I haven’t even touched on the fact that Daniel and his brother have a funeral to keep in tact as a very short, determined man threatens to disclose some very scandalous information about their deceased father unless they pay him a tidy sum. The blackmailer get his , and while you could probably see what they decide to do with him coming form a mile away, it’s hilarious.. This is the epitome of what dark humor should be – you’re laughing so hard and yet all the time feel as if you really shouldn’t be laughing at all.
Our hardworking trailer hound Eunice recently listed a trailer for the American remake of this movie, coming out just three years after the original. It stars Chris Rock, Martin Lawrence and that guy who played Cyclops, among others. In my opinion it’s a completely needless remake. My annoyance with it is that Hollywood is consistently pandering to audiences and spoon-feeding us our comedy, lacing it with heavy doses of slapstick and scatological humor. We’ve been conditioned to scratch our heads when we’re shown the subtlety of an awkward situation and intelligent jokes, but laugh uproariously when someone gets kicked in the crotch.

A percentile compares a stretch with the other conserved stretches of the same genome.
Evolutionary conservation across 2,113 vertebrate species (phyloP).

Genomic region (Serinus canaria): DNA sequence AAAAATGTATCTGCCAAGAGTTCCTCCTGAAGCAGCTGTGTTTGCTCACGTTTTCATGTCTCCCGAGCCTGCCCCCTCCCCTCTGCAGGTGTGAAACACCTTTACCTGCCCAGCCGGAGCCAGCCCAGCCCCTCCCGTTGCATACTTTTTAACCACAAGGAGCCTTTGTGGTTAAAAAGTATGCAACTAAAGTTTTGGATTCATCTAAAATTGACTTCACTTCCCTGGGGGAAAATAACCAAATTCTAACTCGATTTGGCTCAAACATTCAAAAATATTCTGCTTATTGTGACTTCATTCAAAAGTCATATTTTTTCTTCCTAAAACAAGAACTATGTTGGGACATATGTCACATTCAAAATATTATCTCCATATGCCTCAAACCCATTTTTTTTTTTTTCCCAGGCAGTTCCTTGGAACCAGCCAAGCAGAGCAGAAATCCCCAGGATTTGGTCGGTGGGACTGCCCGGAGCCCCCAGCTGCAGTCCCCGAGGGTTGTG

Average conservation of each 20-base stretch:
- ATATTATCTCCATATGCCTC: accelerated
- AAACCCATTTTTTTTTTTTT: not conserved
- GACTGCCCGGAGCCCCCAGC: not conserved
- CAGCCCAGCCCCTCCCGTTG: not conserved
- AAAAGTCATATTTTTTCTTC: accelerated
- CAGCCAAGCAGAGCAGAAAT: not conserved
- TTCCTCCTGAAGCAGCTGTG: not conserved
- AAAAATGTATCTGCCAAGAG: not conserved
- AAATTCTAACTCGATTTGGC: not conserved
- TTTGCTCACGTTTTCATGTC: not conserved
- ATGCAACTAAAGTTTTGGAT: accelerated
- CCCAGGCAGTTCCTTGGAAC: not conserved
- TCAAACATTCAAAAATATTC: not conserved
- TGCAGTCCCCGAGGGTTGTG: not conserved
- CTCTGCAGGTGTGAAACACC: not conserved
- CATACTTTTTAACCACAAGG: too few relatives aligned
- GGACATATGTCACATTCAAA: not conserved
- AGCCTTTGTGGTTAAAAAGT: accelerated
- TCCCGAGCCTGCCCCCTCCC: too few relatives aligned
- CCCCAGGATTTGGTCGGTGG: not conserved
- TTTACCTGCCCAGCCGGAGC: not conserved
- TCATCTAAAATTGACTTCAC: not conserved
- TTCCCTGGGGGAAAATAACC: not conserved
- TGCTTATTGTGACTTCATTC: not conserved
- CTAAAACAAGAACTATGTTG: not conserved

Don’t get me wrong – the British DAAF has its instances of poop jokes and “haha he’s naked!”, but that’s not its focus and certainly not its strong points. The movie manages a nice balance between physical and intellectual humor. The trailer for the remake is toilet humor, racist jokes, people getting punched out and a Jackie Chan crack thrown in to remind us that Chris Rock did those Rush Hour movies. Why?
Give Death At a Funeral (2007) a rent. It’s a great example of the dry sarcasm and awkward situations that make shows like The Office so great, and everyone in the movie turns in terrific performances. If you don’t agree, well that other one’s coming to a theater near you. I’ll probably go see it for free on a military base – I’m not giving my monetary support to it – so we can meet up back here and compare notes.
- According to Alan Tudyk the inspiration for his ‘stoned’ performance came from a memory from his teenage years when he once saw an intoxicated teen perched naked on top of a picnic table. He mimicked the same weird pose during his nude scene on the roof.